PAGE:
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When you’ve been around for as long as Rules, I suspect you develop the sort of nonchalance towards being snubbed by awards ceremonies that would do Peter O’Toole proud.

Still, I was sorry to see that London’s oldest restaurant hasn’t made the final five of the Enduring Classic category at the inaugural World Restaurant Awards, which takes place in Paris next month.

Covent Garden classic Rules has been snubbed at next month’s inaugural World Restaurant Awards, despite being London’s oldest restaurant

True, the Covent Garden restaurant might not have endured for quite as long as Japan’s 400-year-old Hyotei. But compared to 231-year-old Rules, the shortlisted likes of La Mère Brazier, Peter Luger, Elkano and Paul Bocuse are but spring chickens to Rules’ well-hung meat.

Thomas Rule opened his oyster house on Maiden Lane in 1798. In the intervening two-and-a bit centuries, it has been owned by only three families and amassed a visitor book that Chiltern Firehouse would kill for: Dickens and Thackeray, Charlie Chaplin and Laurence Olivier, Paul Newman and Harrison Ford, Ava Gardner and Joan Collins.

Ben McCormack says 231-year-old Rules – London’s most ancient restaurant – is a glorious treat

Edward VII romanced Lillie Langtry in what is now the upstairs bar, although that’s not exactly a claim to fame; Teddy and the Jersey Lily got it on in so many dining rooms around town that they proved that the only food of love is food itself.

Except, perhaps, for the oyster that gave the future king food poisoning and led to Rules being shunned by high society. Aristocrats, it seems, like their aphrodisiacs risk-free.

When Rules was faced with demolition in 1971, John Betjeman described the restaurant’s interior as “unique and irreplaceable, and part of literary and theatrical London”.

In the heart of London’s theatre-land, Covent Garden Rules has long been a hub for the literary and theatrical set

There’s enough plush red and gold fabric on display to dress a battalion of Chelsea Pensioners. Walls are hung with oil paintings of porcelain-skinned society belles and alcoves are crammed with alabaster busts. Clocks chime on the quarter hour, ticking down the centuries.

No designer – or scriptwriter – could create such an abundance of authentic character. When Downton Abbey filmed Lady Edith lunching at Rules, it was a fantasy version of Britain’s heritage upstaged by the real thing.

Such a ripe slice of ye olde London is inevitably catnip to tourists, but when I’m in Paris all I want is the best steak tartare and confit de canard served with lashings of ooh-la-la. So who can blame them for coming to Rules for cottage pie and bread-and-butter pudding while imagining that M, Q and Miss Moneypenny are intriguing on the next table, as they were in Spectre?

Dishes at Rules embody ye olde London, but will impress locals and tourists alike

And while Rules may be touristy, it has never been a tourist trap, thanks to the kitchen’s unwavering commitment to serving the best British ingredients in classic recipes that showcase the pinnacle of British cookery.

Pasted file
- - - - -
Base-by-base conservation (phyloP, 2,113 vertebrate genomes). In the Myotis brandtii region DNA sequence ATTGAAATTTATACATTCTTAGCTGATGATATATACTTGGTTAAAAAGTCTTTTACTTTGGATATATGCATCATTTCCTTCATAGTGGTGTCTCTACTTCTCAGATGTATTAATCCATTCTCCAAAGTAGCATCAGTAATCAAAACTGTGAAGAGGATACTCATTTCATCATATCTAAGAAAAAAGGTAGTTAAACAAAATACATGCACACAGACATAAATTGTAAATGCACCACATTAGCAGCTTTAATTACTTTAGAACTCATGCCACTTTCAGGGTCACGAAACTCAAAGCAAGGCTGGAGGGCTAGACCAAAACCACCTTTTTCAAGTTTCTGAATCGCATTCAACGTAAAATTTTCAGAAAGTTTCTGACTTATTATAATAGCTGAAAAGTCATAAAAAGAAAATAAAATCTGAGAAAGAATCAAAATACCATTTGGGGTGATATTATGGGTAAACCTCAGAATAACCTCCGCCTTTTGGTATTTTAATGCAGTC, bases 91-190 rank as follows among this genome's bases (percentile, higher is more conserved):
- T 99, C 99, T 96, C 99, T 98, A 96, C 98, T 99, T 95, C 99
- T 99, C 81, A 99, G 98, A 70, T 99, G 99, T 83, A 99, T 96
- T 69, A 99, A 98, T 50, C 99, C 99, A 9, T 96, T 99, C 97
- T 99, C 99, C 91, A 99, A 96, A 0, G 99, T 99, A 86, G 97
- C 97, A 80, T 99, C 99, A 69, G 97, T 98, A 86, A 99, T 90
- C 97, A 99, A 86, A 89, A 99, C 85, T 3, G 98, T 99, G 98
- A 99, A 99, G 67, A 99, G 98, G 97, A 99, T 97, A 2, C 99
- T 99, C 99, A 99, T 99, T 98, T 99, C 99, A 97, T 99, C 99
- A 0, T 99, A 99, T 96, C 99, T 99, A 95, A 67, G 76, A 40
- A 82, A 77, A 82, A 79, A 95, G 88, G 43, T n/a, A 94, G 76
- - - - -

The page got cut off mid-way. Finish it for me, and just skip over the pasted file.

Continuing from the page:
Grouse, oysters, pies and Belted Galloway beef are the headline acts, much of it brought down from the restaurant’s estate in the wilds of Teesdale.

Much of the restaurant’s fare is brought down from its own estate in the wilds of Teesdale

But there is also woodcock and wigeon, teal and ptarmigan – seasonal game birds that are rare visitors to restaurant tables and as daringly recherché as the culinary arcana you would find in the most ultra-authentic Japanese.

Personally, I find it impossible to pass up the opportunity to order two courses of food made from suet, an ingredient as exotic as ptarmigan these days.

The steak and kidney pudding comes in a case that looks as indomitable as the dome of hair in the restaurant’s mural of Mrs Thatcher done up as Britannia. But cut into it and the pastry is every bit as pliable as the Shanghai dumplings causing queues at Din Tai Fung around the corner.

Rare ingredients, like seasonal game birds, mean that Rules is as daringly recherché as the culinary arcana you would find in the most ultra-authentic Japanese

Follow that with syrup sponge, casting a glow as golden as the restaurant’s lighting before being drenched with custard poured from a silver boat, with all the ceremony of crêpe Suzette being ignited at The Ritz.

It doesn’t all have to be so hearty. Perfectly seared scallops, sticky with crusty pan juices, sit atop a salad of celeriac and apples, while dressed crab has snowy-white meat as sweet as lobster

Whether you’re 18 or 80, Rules is perfect for a lavish, celebratory meal

Whatever you order, there’s a sort of plain-speaking sincerity that feels as rousingly British as ‘I Vow to Thee My Country’ sung at the Cenotaph.  You could come to Rules for a tartan-free Burns Night or do as Boris Johnson did last year and bunk off work here for a Valentine’s Day lunch.

When it comes to the rules of attraction, this is a restaurant that only gets better with age.